French Nuclear Company Blocks Transparency in British Nuclear Proposal

Hinkley Point C is a proposed nuclear power station development in Somerset, England, involving two local councils, West Somerset and Sedgemoor.

In September 2008, Electricite de France, the new owners of Hinkley Point B, announced plans for a third, twin-unit European Pressurized Reactor at Hinkley Point C, to join Hinkley Point A, now shut down and being decommissioned, and the Hinkley Point B, due for closure in 2016.

As with all planning applications, Electricite de France’s proposed new nuclear power station has to be the subject of a local government impact assessment. The area in question straddles two district councils, West Somerset and Sedgemoor. As usual in such circumstances, the councils are being funded for their work by the prospective developers. This could cost around Pounds 1m.

It is normal practice for the conclusions of such assessment studies to be made publicly available. Not in this case. Before agreeing to fund such work, Electricite de France insisted upon a series of legally binding agreements with the district councils. One allows the company to “clearly identify… information that it considers should not be disclosed by the councils under the Freedom of Information Act.” Another compels the councils to “consult the company prior to the release of any requested information.”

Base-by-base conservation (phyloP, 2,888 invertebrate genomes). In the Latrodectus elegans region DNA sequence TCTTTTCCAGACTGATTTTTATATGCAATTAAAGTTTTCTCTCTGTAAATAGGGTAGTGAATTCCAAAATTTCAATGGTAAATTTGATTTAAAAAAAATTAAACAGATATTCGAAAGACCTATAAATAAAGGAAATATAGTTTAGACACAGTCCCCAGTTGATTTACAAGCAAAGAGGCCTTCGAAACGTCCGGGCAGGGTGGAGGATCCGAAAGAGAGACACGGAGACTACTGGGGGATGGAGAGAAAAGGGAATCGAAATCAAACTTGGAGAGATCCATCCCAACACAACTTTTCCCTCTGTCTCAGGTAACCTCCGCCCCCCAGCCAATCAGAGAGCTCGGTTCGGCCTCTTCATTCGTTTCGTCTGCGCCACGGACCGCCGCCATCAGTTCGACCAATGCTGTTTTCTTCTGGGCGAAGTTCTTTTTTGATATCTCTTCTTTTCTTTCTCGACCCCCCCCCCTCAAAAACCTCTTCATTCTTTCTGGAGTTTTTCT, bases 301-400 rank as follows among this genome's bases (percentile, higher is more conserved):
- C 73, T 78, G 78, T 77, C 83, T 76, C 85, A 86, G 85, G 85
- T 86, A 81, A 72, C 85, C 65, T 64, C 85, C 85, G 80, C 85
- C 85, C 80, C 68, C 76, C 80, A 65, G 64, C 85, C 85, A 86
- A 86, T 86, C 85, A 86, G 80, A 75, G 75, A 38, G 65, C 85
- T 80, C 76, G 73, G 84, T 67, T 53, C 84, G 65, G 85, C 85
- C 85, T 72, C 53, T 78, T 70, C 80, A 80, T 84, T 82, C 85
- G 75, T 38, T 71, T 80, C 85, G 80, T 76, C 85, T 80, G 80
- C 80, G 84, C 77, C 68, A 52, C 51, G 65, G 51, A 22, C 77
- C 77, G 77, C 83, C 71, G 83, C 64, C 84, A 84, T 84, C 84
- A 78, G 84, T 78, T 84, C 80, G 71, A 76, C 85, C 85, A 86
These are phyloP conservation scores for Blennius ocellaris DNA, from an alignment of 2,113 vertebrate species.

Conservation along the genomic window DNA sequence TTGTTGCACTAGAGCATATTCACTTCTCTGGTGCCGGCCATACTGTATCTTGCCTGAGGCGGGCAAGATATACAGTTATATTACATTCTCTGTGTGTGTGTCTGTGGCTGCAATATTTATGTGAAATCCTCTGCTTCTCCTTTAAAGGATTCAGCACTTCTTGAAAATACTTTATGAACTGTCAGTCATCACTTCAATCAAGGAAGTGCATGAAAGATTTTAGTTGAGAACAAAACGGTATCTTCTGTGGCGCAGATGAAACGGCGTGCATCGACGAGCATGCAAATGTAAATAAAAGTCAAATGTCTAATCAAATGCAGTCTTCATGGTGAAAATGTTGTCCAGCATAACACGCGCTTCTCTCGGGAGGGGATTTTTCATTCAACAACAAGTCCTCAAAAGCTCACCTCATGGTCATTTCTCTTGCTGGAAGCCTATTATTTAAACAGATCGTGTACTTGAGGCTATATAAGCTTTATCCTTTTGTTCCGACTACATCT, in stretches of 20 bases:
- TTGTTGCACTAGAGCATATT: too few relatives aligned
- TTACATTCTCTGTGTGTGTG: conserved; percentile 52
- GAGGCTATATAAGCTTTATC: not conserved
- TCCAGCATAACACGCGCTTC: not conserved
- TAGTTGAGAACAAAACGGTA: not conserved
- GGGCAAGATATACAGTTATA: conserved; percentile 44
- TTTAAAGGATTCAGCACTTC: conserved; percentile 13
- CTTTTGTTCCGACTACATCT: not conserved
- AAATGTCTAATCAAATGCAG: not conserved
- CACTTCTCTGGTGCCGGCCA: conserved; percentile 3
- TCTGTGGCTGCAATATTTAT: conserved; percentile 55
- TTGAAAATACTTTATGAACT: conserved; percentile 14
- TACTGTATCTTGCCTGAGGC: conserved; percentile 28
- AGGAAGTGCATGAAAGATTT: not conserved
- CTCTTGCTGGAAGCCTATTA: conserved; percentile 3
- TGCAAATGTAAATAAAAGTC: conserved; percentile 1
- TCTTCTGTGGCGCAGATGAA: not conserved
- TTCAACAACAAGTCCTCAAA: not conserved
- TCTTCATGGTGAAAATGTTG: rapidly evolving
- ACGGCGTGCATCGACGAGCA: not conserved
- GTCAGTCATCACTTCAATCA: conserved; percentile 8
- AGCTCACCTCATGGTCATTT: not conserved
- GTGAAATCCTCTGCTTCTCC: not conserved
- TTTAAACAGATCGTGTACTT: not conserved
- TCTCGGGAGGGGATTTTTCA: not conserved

artist’s impression.

Such draconian restrictions can only be intended to ensure that nothing likely to be prejudicial to the case for the new power station will ever fall into the hands of any of the majority of people who are – according to opinion polls – still deeply suspicious of the Great God Atom.

There is history here. In the 1980s the Hinkley Point site was the proposed construction site for a new nuclear power station by the then-Central Electricity Generating Board. Opposition was co-ordinated by a body called COLA, the Consortium of Opposing Local Authorities. Prominent members were Sedgemoor and West Somerset councils. It was the subject of a lengthy, and bitter, public inquiry. And, lest we forget, that power station was never built.

See this Anti-Nuclear campaign website for more information:

Stop Hinkley website for more general information.

By Andrew Warren

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